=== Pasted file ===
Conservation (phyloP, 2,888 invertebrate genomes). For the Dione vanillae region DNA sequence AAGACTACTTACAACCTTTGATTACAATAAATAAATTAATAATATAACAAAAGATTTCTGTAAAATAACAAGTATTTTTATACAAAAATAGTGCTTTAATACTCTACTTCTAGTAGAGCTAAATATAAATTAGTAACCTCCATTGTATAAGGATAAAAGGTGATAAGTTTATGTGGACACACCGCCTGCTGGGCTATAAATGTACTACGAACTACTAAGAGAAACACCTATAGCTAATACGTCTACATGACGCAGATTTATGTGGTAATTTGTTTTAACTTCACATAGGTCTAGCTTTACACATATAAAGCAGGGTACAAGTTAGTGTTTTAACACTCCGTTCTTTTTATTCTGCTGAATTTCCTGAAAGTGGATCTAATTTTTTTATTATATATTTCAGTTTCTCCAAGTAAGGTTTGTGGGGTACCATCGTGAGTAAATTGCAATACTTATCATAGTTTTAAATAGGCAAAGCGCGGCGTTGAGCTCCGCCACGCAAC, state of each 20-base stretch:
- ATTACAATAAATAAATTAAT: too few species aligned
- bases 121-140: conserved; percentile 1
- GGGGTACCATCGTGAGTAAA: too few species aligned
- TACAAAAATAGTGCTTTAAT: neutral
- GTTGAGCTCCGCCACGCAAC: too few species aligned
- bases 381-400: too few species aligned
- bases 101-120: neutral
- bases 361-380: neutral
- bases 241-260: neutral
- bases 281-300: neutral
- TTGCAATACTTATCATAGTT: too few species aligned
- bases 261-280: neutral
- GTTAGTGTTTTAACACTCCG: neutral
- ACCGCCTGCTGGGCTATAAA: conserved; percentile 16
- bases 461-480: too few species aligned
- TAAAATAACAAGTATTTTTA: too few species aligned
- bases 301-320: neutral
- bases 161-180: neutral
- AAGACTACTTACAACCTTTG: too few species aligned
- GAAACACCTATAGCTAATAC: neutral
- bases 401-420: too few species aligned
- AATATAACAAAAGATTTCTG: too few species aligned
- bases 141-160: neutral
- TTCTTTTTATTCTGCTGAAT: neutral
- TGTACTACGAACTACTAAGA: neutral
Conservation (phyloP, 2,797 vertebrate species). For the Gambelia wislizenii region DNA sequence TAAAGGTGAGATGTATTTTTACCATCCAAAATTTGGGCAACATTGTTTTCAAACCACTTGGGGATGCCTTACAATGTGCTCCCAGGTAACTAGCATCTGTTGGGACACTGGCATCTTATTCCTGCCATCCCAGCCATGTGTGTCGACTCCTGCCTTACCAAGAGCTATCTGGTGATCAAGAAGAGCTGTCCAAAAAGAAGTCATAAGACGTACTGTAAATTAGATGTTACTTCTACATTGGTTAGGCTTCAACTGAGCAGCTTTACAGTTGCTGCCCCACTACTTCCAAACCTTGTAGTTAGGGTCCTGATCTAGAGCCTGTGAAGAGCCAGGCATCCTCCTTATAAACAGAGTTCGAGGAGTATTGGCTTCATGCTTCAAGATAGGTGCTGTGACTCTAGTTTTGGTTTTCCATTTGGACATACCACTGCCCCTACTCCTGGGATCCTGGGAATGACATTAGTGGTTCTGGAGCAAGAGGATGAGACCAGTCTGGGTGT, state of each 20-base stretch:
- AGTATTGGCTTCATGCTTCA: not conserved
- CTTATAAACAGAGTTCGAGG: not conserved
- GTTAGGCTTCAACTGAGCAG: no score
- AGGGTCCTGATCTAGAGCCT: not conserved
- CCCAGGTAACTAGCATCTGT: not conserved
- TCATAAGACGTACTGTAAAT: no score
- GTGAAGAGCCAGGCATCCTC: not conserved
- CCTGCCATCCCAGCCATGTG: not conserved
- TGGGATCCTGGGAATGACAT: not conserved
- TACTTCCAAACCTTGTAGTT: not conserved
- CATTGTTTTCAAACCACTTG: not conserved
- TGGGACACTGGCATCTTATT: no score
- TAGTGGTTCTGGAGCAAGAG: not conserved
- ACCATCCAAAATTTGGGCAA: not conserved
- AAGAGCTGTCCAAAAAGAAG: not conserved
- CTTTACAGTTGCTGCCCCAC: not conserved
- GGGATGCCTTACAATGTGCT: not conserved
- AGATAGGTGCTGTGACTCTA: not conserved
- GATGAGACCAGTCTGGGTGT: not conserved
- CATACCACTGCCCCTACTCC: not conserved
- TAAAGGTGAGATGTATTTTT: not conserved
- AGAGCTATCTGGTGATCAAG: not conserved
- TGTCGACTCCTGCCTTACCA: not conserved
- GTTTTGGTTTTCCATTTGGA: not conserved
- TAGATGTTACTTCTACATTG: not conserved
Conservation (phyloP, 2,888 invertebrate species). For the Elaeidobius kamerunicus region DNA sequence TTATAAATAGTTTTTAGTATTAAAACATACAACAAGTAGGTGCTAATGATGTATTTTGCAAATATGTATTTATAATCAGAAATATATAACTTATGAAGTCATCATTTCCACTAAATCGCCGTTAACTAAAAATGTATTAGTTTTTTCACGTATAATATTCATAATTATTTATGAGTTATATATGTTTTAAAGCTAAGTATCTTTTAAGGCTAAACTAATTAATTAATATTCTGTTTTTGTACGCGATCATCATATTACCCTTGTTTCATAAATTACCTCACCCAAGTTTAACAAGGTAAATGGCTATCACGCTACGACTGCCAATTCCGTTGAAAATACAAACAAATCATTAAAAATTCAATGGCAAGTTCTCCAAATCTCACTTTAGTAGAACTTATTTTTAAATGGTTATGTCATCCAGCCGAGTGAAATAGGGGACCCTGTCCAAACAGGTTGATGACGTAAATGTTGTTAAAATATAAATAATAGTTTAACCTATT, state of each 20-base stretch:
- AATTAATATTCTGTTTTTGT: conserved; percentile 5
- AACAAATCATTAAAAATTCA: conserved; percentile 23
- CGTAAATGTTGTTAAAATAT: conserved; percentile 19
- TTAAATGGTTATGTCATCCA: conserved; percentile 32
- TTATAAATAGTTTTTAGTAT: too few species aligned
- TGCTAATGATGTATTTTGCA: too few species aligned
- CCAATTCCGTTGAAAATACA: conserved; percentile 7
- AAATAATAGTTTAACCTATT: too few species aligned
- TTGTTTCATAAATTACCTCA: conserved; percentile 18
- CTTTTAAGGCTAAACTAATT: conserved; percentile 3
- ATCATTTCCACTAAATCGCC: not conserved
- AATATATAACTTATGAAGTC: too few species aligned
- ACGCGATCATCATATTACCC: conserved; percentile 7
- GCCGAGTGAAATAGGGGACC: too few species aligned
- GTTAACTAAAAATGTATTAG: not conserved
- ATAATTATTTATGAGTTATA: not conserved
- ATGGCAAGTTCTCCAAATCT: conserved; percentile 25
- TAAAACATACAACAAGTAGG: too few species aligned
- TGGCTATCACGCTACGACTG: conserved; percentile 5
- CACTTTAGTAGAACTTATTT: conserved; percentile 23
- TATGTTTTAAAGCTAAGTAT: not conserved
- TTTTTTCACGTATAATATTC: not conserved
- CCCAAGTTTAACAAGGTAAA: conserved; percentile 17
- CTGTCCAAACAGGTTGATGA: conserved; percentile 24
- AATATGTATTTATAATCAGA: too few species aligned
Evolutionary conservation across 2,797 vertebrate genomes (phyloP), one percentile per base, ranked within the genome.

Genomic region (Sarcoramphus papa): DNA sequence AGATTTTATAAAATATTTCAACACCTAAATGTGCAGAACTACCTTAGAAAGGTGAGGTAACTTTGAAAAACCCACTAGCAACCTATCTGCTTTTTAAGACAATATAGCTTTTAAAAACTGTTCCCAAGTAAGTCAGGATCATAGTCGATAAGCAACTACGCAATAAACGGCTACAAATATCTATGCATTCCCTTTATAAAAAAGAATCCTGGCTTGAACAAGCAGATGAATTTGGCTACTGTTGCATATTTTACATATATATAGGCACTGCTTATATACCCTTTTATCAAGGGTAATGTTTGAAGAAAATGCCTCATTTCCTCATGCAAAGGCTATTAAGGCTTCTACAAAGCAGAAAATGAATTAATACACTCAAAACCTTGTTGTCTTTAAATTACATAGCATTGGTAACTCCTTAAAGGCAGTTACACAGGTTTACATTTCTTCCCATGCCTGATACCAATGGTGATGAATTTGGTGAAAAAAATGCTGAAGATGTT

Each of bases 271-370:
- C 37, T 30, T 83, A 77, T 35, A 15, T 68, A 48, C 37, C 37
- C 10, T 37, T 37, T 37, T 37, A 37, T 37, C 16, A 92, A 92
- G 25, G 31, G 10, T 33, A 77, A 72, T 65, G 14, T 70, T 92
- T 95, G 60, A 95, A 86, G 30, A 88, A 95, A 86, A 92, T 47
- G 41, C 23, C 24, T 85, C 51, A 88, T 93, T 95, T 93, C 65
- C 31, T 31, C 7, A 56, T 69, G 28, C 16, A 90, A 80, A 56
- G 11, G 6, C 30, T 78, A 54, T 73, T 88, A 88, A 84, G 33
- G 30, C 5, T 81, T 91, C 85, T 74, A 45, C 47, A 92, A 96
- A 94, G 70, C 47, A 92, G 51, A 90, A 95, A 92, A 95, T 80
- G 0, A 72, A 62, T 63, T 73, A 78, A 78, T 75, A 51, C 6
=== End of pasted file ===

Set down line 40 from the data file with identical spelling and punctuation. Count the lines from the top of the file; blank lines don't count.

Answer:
- TAGTGGTTCTGGAGCAAGAG: not conserved